On August 26, the FDA approved use of Promacta® (eltrombopag), produced by GlaxoSmithKline (GSK), for use in patients with severe aplastic anemia (SAA) who have had an insufficient response to immunosuppressive therapy and are not candidates for a hematopoietic stem cell transplant. Eltrombopag, works by helping to increase production of blood cells.
According to Cynthia Dunbar, M.D., Head, Molecular Hematopoiesis Section, Hematology Branch, Division of Intramural Research, National Heart Lung and Blood Institute of the National Institutes of Health, the approval of eltrombopag as a treatment for SAA is significant because “This is the first new drug approved for aplastic anemia since ATG, and it is the first drug ever approved to treat refractory aplastic anemia. Once a day treatment with this oral, well-tolerated drug leads to clinically significant responses in approximately 40 percent of patients, the majority multi-lineage [neutrophil, red cell, and platelets]. In some patients with normalized marrow function, eltrombopag can be discontinued and the responses persist long-term, up to three years or more in some patients treated on the original trial.”
When asked which patients are likely to be affected by the FDA approval of eltromobopag for SAA, Dr. Dunbar noted, “Those patients with severe aplastic anemia that have not responded or had suboptimal responses to at least one treatment cycle with antithymocyte globulin (ATG) and cyclosporine. The FDA has approved eltrombopag for the treatment of these refractory patients. It is important to note that this new labeling indication for eltrombopag involves dosing different from that employed for immune thrombocytopenic purpura (ITP), the only prior labeled indication for eltrombopag, and that the duration of treatment required before concluding whether eltrombopag is effective or not is quite prolonged, also in contrast to ITP. [Severe aplastic anemia] patients in our completed study leading to the FDA approval were just beginning to show responses after 3-4 months of treatment, and maximal responses often took up to 12 months.”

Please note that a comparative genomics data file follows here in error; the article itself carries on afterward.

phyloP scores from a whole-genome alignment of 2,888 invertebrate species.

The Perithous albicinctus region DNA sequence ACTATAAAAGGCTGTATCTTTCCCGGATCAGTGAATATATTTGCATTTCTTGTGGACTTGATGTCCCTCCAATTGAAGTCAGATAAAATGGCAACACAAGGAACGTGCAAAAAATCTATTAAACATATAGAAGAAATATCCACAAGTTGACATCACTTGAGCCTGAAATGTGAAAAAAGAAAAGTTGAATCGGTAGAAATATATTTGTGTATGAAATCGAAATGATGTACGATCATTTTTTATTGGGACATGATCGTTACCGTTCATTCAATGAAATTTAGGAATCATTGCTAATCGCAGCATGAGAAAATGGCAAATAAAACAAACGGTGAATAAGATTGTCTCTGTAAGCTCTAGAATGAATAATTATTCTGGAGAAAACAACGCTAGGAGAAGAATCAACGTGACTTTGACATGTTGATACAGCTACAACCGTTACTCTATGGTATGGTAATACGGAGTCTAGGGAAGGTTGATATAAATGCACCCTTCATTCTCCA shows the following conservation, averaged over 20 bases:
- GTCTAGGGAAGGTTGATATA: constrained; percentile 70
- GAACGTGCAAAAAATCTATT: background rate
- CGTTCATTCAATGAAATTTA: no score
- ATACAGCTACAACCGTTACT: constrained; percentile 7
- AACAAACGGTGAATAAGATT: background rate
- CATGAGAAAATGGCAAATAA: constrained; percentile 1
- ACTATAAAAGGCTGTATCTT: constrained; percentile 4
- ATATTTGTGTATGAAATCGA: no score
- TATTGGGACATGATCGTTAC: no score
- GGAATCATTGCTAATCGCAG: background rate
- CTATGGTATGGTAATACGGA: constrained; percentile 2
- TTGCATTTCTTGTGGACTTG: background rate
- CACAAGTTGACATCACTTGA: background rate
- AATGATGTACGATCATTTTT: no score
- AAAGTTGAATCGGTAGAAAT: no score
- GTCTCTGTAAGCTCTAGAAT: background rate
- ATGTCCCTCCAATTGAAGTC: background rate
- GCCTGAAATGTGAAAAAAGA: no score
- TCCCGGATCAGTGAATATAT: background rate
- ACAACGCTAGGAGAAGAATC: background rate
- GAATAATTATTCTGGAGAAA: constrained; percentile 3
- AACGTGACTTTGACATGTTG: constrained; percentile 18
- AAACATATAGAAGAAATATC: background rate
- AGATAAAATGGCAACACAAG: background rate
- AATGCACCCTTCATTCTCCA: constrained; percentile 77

What impact does this have on patients with SAA and paroxysmal nocturnal hemoglobinuria (PNH)? “In the initial study, we excluded patients with active PNH, and/or with PNH clone size greater than 50 percent” said Dunbar. “We were treating patients with cytopenias due to marrow failure, not anemia due to PNH red blood cell destruction. Patients with PNH clones smaller than 50 percent were treated, and their clone sizes tended to remain approximately the same.”
Read more on our website about some of the research studies on eltrombopag for severe aplastic anemia.